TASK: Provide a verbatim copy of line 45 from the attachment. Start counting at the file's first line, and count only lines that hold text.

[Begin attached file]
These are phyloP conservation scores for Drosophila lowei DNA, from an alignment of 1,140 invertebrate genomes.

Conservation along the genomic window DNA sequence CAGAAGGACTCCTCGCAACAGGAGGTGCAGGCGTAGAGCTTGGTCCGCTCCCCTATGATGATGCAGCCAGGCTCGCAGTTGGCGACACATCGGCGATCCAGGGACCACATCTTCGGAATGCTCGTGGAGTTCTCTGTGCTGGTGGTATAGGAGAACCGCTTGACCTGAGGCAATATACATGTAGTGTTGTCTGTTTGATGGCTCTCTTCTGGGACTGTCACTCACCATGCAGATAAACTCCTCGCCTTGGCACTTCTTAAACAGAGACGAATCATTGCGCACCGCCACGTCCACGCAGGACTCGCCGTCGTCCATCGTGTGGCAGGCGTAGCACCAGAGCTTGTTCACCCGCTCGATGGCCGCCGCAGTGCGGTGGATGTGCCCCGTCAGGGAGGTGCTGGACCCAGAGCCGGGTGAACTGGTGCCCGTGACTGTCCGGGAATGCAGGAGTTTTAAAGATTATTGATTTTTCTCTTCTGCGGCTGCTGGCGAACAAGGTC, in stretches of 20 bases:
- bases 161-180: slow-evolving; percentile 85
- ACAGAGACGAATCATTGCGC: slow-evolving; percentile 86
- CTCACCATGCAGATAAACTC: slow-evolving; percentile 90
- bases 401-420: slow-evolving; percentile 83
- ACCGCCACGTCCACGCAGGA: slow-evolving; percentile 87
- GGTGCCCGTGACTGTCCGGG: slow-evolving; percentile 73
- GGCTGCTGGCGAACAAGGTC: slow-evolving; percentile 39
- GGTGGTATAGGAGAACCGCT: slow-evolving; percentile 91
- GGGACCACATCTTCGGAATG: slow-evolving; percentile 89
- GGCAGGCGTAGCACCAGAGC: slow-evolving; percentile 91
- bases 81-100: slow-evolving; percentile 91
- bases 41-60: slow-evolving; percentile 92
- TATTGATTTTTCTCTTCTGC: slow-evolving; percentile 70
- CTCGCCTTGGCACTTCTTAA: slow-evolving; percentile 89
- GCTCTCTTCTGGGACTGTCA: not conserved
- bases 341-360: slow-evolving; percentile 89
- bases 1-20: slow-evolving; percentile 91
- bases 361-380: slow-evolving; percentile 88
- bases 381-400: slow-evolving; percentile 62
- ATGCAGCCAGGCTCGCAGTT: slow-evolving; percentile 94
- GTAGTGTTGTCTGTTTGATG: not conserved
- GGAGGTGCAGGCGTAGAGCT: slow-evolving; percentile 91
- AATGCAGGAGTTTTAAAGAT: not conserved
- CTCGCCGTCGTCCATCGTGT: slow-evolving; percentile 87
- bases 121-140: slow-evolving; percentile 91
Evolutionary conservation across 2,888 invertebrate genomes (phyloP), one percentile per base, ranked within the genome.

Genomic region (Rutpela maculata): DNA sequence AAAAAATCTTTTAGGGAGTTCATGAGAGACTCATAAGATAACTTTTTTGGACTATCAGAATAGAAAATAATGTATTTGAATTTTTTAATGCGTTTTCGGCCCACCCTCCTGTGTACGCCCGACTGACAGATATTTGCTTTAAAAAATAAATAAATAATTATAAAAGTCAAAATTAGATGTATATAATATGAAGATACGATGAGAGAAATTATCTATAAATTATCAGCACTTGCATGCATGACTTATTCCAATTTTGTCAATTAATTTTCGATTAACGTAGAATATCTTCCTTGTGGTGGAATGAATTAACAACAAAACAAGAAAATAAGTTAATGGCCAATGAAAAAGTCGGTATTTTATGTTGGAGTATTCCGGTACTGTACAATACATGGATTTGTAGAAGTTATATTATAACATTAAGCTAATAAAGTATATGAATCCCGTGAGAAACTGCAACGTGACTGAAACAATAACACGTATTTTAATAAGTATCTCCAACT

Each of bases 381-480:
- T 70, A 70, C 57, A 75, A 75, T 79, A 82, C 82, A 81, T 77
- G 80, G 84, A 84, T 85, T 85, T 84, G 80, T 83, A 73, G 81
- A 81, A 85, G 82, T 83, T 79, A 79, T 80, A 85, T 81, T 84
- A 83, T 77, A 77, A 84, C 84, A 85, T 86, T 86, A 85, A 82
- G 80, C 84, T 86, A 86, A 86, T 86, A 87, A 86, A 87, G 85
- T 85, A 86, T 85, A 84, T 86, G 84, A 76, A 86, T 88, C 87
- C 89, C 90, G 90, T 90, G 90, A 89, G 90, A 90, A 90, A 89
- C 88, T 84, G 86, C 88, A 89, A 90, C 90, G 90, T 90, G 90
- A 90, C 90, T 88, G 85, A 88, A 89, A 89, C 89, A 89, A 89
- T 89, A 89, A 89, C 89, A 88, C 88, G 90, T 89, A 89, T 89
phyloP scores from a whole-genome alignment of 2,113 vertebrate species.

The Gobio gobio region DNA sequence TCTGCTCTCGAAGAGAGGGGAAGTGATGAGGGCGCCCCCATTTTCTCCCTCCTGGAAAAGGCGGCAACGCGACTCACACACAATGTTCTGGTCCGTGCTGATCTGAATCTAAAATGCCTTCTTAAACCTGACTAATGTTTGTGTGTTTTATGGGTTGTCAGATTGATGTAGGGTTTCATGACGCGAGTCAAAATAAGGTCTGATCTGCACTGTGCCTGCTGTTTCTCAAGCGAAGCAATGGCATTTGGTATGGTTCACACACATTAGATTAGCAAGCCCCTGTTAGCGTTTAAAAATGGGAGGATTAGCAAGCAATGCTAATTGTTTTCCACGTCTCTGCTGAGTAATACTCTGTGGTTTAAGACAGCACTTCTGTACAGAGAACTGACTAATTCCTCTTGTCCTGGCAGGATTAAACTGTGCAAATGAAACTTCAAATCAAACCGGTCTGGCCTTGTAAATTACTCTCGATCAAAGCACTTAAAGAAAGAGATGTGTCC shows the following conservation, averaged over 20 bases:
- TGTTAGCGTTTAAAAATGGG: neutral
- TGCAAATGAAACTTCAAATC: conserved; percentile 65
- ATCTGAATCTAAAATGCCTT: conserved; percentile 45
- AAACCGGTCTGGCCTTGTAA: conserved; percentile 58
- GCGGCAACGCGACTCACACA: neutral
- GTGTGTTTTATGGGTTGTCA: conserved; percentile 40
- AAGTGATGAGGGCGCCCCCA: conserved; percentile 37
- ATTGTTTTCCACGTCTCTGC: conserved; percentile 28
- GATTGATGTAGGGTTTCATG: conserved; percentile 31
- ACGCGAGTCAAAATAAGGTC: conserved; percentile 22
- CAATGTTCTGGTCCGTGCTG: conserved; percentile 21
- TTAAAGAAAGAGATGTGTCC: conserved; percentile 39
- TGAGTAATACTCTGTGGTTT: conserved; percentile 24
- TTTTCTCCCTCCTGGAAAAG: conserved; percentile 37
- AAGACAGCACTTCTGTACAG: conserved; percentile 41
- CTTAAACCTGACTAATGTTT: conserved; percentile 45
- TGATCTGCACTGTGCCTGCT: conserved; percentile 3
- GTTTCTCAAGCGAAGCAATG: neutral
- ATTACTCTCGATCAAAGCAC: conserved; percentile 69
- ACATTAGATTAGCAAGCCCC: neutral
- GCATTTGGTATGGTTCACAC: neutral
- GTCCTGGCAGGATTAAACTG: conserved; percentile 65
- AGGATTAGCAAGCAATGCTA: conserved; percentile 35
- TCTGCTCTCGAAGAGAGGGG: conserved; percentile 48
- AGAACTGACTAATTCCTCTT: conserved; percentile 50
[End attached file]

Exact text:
- ATCTGAATCTAAAATGCCTT: conserved; percentile 45